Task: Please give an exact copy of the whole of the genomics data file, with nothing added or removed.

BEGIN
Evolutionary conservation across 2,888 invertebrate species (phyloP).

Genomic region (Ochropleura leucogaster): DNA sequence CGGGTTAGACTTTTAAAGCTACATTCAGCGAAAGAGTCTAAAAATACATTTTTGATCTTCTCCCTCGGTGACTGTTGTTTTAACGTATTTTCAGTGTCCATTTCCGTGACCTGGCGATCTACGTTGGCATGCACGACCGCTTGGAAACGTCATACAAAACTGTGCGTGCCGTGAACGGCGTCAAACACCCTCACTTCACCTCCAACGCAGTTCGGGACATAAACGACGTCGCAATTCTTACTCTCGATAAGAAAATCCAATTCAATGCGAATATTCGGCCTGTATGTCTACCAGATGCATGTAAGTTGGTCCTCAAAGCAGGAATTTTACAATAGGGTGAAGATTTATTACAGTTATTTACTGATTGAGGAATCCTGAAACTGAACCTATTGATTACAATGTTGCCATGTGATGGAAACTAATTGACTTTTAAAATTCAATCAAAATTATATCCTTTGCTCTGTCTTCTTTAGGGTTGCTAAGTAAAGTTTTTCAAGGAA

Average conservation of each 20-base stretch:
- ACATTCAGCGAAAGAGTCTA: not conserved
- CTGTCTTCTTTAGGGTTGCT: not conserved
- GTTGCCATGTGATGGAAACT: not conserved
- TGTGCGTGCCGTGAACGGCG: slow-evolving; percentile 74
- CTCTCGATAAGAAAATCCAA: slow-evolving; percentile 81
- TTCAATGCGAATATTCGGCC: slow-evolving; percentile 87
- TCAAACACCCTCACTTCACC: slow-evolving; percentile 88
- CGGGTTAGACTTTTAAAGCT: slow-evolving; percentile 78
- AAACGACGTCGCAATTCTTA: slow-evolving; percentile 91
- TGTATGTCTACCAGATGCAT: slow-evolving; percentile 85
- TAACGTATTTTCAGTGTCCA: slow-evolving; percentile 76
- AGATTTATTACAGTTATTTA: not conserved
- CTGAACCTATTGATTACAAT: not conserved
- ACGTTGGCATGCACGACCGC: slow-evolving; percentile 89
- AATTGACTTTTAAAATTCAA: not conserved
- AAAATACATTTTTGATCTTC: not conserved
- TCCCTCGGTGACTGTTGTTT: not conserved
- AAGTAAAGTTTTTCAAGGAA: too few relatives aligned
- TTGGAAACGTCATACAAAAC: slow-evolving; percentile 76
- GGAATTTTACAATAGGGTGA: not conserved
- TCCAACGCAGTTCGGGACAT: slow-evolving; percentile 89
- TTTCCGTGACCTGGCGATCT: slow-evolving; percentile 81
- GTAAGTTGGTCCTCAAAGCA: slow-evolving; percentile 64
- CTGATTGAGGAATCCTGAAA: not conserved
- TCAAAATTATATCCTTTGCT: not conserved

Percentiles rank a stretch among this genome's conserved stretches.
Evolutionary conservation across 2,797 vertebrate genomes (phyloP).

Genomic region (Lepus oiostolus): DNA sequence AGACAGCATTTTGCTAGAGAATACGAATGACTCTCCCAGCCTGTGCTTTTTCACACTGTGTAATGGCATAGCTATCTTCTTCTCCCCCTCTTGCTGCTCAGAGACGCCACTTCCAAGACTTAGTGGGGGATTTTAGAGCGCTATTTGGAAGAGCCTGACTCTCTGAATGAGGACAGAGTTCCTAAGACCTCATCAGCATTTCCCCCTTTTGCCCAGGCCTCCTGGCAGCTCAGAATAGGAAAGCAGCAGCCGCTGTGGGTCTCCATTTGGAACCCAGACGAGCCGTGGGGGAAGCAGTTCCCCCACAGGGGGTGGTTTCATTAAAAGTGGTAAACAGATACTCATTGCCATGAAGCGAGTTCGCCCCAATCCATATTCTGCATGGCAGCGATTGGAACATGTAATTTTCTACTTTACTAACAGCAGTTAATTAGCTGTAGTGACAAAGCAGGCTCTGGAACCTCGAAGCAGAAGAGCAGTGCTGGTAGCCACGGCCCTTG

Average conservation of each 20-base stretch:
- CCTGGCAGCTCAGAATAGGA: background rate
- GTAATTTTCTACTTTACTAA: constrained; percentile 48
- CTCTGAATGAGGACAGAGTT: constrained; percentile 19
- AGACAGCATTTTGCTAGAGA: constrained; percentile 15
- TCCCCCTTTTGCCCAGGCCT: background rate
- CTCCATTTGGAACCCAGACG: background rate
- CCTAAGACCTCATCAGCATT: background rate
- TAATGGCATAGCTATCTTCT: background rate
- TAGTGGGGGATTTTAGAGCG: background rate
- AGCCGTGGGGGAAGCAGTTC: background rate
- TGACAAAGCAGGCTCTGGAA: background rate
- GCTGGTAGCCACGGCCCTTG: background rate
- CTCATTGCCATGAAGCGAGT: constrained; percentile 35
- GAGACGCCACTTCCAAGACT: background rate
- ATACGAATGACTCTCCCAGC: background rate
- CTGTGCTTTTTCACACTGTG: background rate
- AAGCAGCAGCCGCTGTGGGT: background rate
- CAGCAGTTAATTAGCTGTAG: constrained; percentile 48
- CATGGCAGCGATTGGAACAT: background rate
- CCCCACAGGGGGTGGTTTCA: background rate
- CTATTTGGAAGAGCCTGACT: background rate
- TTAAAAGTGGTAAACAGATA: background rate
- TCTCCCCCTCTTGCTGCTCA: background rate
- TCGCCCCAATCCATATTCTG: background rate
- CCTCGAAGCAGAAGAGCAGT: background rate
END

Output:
Evolutionary conservation across 2,888 invertebrate species (phyloP).

Genomic region (Ochropleura leucogaster): DNA sequence CGGGTTAGACTTTTAAAGCTACATTCAGCGAAAGAGTCTAAAAATACATTTTTGATCTTCTCCCTCGGTGACTGTTGTTTTAACGTATTTTCAGTGTCCATTTCCGTGACCTGGCGATCTACGTTGGCATGCACGACCGCTTGGAAACGTCATACAAAACTGTGCGTGCCGTGAACGGCGTCAAACACCCTCACTTCACCTCCAACGCAGTTCGGGACATAAACGACGTCGCAATTCTTACTCTCGATAAGAAAATCCAATTCAATGCGAATATTCGGCCTGTATGTCTACCAGATGCATGTAAGTTGGTCCTCAAAGCAGGAATTTTACAATAGGGTGAAGATTTATTACAGTTATTTACTGATTGAGGAATCCTGAAACTGAACCTATTGATTACAATGTTGCCATGTGATGGAAACTAATTGACTTTTAAAATTCAATCAAAATTATATCCTTTGCTCTGTCTTCTTTAGGGTTGCTAAGTAAAGTTTTTCAAGGAA

Average conservation of each 20-base stretch:
- ACATTCAGCGAAAGAGTCTA: not conserved
- CTGTCTTCTTTAGGGTTGCT: not conserved
- GTTGCCATGTGATGGAAACT: not conserved
- TGTGCGTGCCGTGAACGGCG: slow-evolving; percentile 74
- CTCTCGATAAGAAAATCCAA: slow-evolving; percentile 81
- TTCAATGCGAATATTCGGCC: slow-evolving; percentile 87
- TCAAACACCCTCACTTCACC: slow-evolving; percentile 88
- CGGGTTAGACTTTTAAAGCT: slow-evolving; percentile 78
- AAACGACGTCGCAATTCTTA: slow-evolving; percentile 91
- TGTATGTCTACCAGATGCAT: slow-evolving; percentile 85
- TAACGTATTTTCAGTGTCCA: slow-evolving; percentile 76
- AGATTTATTACAGTTATTTA: not conserved
- CTGAACCTATTGATTACAAT: not conserved
- ACGTTGGCATGCACGACCGC: slow-evolving; percentile 89
- AATTGACTTTTAAAATTCAA: not conserved
- AAAATACATTTTTGATCTTC: not conserved
- TCCCTCGGTGACTGTTGTTT: not conserved
- AAGTAAAGTTTTTCAAGGAA: too few relatives aligned
- TTGGAAACGTCATACAAAAC: slow-evolving; percentile 76
- GGAATTTTACAATAGGGTGA: not conserved
- TCCAACGCAGTTCGGGACAT: slow-evolving; percentile 89
- TTTCCGTGACCTGGCGATCT: slow-evolving; percentile 81
- GTAAGTTGGTCCTCAAAGCA: slow-evolving; percentile 64
- CTGATTGAGGAATCCTGAAA: not conserved
- TCAAAATTATATCCTTTGCT: not conserved

Percentiles rank a stretch among this genome's conserved stretches.
Evolutionary conservation across 2,797 vertebrate genomes (phyloP).

Genomic region (Lepus oiostolus): DNA sequence AGACAGCATTTTGCTAGAGAATACGAATGACTCTCCCAGCCTGTGCTTTTTCACACTGTGTAATGGCATAGCTATCTTCTTCTCCCCCTCTTGCTGCTCAGAGACGCCACTTCCAAGACTTAGTGGGGGATTTTAGAGCGCTATTTGGAAGAGCCTGACTCTCTGAATGAGGACAGAGTTCCTAAGACCTCATCAGCATTTCCCCCTTTTGCCCAGGCCTCCTGGCAGCTCAGAATAGGAAAGCAGCAGCCGCTGTGGGTCTCCATTTGGAACCCAGACGAGCCGTGGGGGAAGCAGTTCCCCCACAGGGGGTGGTTTCATTAAAAGTGGTAAACAGATACTCATTGCCATGAAGCGAGTTCGCCCCAATCCATATTCTGCATGGCAGCGATTGGAACATGTAATTTTCTACTTTACTAACAGCAGTTAATTAGCTGTAGTGACAAAGCAGGCTCTGGAACCTCGAAGCAGAAGAGCAGTGCTGGTAGCCACGGCCCTTG

Average conservation of each 20-base stretch:
- CCTGGCAGCTCAGAATAGGA: background rate
- GTAATTTTCTACTTTACTAA: constrained; percentile 48
- CTCTGAATGAGGACAGAGTT: constrained; percentile 19
- AGACAGCATTTTGCTAGAGA: constrained; percentile 15
- TCCCCCTTTTGCCCAGGCCT: background rate
- CTCCATTTGGAACCCAGACG: background rate
- CCTAAGACCTCATCAGCATT: background rate
- TAATGGCATAGCTATCTTCT: background rate
- TAGTGGGGGATTTTAGAGCG: background rate
- AGCCGTGGGGGAAGCAGTTC: background rate
- TGACAAAGCAGGCTCTGGAA: background rate
- GCTGGTAGCCACGGCCCTTG: background rate
- CTCATTGCCATGAAGCGAGT: constrained; percentile 35
- GAGACGCCACTTCCAAGACT: background rate
- ATACGAATGACTCTCCCAGC: background rate
- CTGTGCTTTTTCACACTGTG: background rate
- AAGCAGCAGCCGCTGTGGGT: background rate
- CAGCAGTTAATTAGCTGTAG: constrained; percentile 48
- CATGGCAGCGATTGGAACAT: background rate
- CCCCACAGGGGGTGGTTTCA: background rate
- CTATTTGGAAGAGCCTGACT: background rate
- TTAAAAGTGGTAAACAGATA: background rate
- TCTCCCCCTCTTGCTGCTCA: background rate
- TCGCCCCAATCCATATTCTG: background rate
- CCTCGAAGCAGAAGAGCAGT: background rate